BOSTON — The state Senate on Wednesday rejected a budget amendment that would have increased the minimum education aid every district receives from $30 per pupil to $100 per pupil on a 7-32 vote Wednesday.
After lengthy debate to open the second day of budget deliberations, senators voted virtually along party lines to shoot down the Republican-sponsored change, which would have added $30 million to the $42.7 billion budget.
Minority Leader Bruce Tarr, who filed the amendment, said that while the proposed budget’s $268 million increase to the Chapter 70 program that helps cities and towns with education costs was laudable, at least 182 districts would only see a boost of $30 per pupil next year. He described that amount as insufficient to meet the growing needs in many schools.
“Let us make sure that, to use a nautical metaphor, this tide that we are creating lifts as many ships as possible,” Tarr said.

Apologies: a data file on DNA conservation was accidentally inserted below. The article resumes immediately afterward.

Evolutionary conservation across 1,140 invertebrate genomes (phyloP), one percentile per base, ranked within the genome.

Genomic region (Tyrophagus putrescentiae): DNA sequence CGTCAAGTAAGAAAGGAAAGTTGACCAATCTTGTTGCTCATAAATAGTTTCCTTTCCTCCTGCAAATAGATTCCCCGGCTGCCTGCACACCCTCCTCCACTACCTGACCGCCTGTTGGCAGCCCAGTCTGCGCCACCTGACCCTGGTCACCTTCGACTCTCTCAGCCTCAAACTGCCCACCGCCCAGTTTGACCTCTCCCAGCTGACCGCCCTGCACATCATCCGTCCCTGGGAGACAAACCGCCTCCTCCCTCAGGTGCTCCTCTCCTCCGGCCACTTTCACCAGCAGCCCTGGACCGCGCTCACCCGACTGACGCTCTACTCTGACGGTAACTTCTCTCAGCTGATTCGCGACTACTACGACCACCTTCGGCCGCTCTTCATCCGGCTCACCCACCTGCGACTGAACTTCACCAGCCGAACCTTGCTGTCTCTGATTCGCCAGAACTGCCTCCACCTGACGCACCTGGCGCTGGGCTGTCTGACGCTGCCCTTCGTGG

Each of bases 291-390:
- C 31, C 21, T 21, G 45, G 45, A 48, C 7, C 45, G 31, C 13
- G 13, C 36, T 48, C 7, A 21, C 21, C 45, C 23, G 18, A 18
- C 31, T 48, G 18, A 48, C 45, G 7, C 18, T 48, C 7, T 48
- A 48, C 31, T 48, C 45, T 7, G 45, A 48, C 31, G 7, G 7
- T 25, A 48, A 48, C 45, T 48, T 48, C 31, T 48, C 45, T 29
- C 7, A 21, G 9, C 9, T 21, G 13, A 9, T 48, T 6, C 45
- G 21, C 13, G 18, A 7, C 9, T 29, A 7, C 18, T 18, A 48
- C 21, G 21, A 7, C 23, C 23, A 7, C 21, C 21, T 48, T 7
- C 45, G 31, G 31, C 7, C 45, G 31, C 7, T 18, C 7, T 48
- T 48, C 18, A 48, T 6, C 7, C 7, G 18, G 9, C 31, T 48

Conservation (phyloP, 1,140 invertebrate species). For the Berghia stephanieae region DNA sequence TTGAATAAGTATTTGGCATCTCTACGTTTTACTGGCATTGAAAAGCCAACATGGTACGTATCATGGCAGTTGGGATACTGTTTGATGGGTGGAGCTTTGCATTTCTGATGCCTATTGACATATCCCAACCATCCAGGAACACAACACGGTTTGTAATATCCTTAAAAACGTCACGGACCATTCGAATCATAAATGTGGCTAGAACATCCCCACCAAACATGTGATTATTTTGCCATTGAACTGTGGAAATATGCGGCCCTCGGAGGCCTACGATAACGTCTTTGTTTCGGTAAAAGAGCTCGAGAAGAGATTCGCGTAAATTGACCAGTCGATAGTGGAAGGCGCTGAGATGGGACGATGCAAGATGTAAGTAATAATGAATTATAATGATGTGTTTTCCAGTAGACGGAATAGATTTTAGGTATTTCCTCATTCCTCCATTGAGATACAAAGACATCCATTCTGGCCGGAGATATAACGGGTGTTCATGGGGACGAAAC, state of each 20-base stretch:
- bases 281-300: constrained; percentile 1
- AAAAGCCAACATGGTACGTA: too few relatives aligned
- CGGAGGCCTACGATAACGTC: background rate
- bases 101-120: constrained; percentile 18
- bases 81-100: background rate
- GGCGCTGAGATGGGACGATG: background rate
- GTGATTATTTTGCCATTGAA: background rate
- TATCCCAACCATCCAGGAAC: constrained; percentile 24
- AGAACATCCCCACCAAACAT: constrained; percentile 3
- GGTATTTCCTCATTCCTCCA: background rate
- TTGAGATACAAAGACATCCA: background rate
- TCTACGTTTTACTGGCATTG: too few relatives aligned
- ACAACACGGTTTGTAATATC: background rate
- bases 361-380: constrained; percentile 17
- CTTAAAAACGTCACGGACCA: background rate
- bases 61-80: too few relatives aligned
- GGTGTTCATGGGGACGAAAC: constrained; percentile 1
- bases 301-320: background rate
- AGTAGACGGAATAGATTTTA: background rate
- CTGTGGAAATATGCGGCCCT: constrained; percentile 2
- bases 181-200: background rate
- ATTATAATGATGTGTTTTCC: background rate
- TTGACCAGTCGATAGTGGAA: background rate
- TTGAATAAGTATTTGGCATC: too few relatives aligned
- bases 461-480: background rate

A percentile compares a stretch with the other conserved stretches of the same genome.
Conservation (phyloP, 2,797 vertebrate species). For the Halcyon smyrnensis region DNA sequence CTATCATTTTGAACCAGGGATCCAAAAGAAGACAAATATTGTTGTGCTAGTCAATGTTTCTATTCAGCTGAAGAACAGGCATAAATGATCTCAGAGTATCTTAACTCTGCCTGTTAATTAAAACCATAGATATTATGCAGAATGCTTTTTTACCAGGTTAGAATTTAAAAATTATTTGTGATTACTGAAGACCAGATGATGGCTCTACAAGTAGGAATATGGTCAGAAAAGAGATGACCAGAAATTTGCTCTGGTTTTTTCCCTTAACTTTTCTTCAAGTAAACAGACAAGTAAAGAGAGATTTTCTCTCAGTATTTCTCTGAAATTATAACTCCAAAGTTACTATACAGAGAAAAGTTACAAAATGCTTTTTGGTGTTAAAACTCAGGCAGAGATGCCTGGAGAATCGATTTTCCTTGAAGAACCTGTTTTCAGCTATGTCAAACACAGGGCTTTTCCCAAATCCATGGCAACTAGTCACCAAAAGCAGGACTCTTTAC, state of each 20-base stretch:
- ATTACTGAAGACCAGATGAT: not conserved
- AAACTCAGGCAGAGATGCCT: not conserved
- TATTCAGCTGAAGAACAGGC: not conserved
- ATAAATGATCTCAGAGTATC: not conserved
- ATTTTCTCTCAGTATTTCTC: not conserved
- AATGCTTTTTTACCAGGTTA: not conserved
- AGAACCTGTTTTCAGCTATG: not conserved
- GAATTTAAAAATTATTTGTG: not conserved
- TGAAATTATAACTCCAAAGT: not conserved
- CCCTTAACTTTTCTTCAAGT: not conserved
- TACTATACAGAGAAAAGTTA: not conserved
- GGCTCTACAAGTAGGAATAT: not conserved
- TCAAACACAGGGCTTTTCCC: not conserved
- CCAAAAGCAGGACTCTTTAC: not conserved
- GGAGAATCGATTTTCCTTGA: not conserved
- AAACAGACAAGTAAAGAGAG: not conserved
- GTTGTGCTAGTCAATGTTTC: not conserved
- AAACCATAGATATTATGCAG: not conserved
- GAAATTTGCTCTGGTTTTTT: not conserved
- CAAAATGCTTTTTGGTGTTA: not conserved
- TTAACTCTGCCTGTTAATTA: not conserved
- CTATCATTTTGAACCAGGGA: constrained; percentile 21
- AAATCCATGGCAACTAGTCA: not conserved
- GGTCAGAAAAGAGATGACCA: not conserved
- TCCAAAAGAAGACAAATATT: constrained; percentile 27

Sen. Michael Moore of Millbury was the lone Democrat to join the minority party in supporting the amendment.
Several senators — including Jason Lewis, co-chairman of the Joint Committee on Education, and Sonia Chang-Diaz, who held that position last session — argued against the proposal. They pointed out that even districts receiving the minimum will still see an increase in Chapter 70 aid next year, a move that they say separates Massachusetts from other states.
As lawmakers prepare again this session to take up broader reforms to the education aid distribution formula, lawmakers should focus on the four specific areas of school spending a review commission said in 2015 are underfunded: health insurance, special education, English language learners and low-income students.
“We are building a system, and I know the education chairman is working diligently on this, to reform the system that is accounting for all of these historically unaddressed forms of paying our districts are experiencing,” Chang-Diaz said. “But doing that by spreading the money evenly across every student regardless of their need is not the right way to address that.”